Calls to protect sea and wildlife at Beachy Head

The low tide which allowed 900 people to walk around the Beachy Head lighthouse. Picture by Eddie Mitchell SUS-160407-105342001
The low tide which allowed 900 people to walk around the Beachy Head lighthouse. Picture by Eddie Mitchell SUS-160407-105342001
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Moves to protect the sea and its special wildlife around Beachy Head are being backed by Eastbourne MP Caroline Ansell.

Mrs Ansell is giving her support to the Marine Conservation Society’s call for a new Marine Conservation Zone at Beachy Head East.

The underwater nature reserve, right next to the famous landmark, will help safeguard important habitats which are home to some unusual animals such as the short-snouted seahorse and native oyster, says the charity.

She said, “I am delighted to support this campaign to call for a new protected area at Beachy Head.

“This vital site touches my constituency and includes the Royal Sovereign Shoals, an extensive wildlife-rich sandstone reef. It is crucial our local seas receive greater protection.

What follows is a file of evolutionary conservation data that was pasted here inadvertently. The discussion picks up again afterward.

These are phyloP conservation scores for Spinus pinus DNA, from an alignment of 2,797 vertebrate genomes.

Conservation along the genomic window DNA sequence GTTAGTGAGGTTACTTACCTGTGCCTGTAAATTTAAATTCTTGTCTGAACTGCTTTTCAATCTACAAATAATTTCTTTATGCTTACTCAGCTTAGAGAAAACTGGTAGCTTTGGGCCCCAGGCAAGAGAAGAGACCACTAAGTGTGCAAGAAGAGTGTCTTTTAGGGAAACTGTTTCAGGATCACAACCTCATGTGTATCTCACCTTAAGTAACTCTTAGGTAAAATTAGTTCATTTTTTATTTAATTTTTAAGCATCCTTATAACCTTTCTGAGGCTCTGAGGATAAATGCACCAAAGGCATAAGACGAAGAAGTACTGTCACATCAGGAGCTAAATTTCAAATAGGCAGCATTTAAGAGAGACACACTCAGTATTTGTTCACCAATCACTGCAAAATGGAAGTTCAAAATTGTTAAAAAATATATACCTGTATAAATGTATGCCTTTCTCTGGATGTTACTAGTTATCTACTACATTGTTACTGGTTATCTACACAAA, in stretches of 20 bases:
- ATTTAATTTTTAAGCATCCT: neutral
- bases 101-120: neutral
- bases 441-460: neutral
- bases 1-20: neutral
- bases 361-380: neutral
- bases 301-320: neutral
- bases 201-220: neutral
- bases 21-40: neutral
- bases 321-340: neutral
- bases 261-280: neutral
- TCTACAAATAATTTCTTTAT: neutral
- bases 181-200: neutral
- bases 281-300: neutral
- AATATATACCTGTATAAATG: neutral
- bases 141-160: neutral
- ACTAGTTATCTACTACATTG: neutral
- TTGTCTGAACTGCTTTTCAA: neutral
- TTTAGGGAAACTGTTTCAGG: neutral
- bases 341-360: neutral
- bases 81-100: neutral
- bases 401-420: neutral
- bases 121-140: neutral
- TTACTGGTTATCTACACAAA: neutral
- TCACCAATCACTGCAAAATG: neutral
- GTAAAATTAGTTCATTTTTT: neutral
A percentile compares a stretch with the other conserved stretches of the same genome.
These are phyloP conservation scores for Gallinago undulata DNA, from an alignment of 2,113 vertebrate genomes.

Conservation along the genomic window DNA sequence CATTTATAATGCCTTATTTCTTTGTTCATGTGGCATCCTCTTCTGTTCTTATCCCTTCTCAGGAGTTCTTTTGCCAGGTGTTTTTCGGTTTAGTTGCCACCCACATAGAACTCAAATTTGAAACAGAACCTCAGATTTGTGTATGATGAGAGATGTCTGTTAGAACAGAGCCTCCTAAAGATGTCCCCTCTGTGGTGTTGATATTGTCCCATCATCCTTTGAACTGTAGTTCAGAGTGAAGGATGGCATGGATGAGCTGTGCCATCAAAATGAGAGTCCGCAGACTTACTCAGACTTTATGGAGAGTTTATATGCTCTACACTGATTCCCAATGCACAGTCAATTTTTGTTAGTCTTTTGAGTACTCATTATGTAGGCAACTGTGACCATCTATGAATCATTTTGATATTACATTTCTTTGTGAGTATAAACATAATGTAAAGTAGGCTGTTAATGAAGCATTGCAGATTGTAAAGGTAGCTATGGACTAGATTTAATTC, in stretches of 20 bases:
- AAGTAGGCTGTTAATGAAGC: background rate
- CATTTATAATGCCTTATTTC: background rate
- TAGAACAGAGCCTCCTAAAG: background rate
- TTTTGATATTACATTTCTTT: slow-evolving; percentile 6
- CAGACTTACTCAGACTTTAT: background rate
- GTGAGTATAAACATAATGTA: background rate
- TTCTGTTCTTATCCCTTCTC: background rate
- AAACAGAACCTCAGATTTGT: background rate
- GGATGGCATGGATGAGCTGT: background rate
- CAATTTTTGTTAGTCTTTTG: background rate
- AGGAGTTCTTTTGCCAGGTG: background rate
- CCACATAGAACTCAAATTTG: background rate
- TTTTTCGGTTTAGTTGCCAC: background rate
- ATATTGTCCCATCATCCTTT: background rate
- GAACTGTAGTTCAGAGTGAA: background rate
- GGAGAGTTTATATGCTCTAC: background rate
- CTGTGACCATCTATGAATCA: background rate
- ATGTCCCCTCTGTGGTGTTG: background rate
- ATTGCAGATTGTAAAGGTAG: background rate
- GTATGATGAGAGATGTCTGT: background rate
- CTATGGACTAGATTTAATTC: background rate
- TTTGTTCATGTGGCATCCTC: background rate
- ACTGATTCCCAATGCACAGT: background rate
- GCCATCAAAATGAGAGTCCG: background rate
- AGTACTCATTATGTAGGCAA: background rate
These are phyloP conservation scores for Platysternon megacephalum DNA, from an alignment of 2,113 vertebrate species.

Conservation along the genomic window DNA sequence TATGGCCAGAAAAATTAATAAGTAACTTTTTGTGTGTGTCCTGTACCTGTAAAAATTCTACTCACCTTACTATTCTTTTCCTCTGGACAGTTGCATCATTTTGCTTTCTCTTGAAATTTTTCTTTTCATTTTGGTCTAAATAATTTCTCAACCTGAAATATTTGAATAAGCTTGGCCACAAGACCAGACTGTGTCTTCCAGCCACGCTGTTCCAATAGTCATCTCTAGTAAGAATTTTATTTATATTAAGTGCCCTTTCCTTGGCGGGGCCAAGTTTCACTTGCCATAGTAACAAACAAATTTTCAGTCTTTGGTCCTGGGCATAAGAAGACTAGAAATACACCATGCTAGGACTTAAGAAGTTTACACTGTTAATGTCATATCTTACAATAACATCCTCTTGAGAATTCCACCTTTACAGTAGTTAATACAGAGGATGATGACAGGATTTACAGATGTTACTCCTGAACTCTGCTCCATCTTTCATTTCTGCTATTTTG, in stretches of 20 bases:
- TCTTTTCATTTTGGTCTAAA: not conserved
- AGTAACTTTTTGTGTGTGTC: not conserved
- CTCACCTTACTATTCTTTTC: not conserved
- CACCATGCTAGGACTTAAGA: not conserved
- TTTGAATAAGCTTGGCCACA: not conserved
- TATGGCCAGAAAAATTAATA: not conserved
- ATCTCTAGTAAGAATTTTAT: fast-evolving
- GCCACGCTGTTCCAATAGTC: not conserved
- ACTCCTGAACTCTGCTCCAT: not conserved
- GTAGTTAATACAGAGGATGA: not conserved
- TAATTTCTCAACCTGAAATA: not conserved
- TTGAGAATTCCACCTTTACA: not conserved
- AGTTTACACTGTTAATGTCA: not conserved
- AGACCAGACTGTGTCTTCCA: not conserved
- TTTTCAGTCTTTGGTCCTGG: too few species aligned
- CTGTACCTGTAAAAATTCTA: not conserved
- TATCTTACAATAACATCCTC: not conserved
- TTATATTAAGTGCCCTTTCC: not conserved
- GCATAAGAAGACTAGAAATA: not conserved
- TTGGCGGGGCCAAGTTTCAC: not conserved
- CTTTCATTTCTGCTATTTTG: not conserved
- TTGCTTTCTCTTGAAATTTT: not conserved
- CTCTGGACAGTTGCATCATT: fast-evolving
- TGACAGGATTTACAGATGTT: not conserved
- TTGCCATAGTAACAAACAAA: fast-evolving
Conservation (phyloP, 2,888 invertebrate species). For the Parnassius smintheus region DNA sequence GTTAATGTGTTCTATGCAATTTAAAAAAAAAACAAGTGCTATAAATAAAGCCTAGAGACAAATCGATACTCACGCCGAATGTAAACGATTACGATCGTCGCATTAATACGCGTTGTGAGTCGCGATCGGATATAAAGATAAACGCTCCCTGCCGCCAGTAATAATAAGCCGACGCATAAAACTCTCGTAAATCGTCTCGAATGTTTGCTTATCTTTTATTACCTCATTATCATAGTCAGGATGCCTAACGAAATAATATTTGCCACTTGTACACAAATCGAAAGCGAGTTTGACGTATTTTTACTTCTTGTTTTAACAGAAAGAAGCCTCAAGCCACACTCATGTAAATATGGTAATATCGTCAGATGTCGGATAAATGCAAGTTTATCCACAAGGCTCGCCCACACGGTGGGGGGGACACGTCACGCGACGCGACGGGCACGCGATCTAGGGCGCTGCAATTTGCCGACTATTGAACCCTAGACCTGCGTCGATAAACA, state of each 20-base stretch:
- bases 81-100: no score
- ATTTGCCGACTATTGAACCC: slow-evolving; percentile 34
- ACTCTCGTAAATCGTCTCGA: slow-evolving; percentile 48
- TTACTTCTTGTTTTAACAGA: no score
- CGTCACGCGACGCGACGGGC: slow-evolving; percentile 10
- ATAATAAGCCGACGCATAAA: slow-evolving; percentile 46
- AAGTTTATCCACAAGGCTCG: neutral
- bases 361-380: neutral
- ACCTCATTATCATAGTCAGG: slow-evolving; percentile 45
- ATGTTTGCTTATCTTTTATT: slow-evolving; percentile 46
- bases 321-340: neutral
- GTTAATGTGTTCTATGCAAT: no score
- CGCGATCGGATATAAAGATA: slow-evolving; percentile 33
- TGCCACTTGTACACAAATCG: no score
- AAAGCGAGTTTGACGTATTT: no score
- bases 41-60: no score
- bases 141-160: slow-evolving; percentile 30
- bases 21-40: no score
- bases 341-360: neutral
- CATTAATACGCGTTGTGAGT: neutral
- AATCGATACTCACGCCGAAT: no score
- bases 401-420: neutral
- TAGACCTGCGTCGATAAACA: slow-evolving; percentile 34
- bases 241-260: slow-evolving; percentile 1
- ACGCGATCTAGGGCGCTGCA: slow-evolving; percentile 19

Next summer, the government will consult on a final round of Marine Conservation Zone designations. This is our last chance to ensure this area is properly looked after. I urge the government to include this site in their consultation.”

In January 2013, the government created a new Marine Conservation Zone around Beachy Head – known as Beachy Head West. Many people have raised concerns that this site alone will not fully protect all the unique features that exist in this area.

They say that an additional proposed site called Beachy Head East is desperately needed.

Rachel Alcock, senior campaigner at the Marine Conservation Society said, “We must protect the rocky environment at Beachy Head East as, sadly, this type of habitat is not currently receiving much protection elsewhere in this region.

“The blue mussel beds found in this area are very important too. They are considered to be one of the best examples of this habitat in the south east.

“Mussels not only help with water quality, they make much needed meals for seabirds which live here as well. Kittiwakes, black-headed gulls and common terns breed in the area.”

Last month, the government’s scientific advisors revealed proposals on where a final set of Marine Conservation Zones could be located around England.

Beachy Head East was one of the sites included and is being recommended for consideration by the Department of Environment, Food and Rural Affairs.

The society said that together with Mrs Ansell, it is determined to show Defra that the need to protect this site is a no-brainer.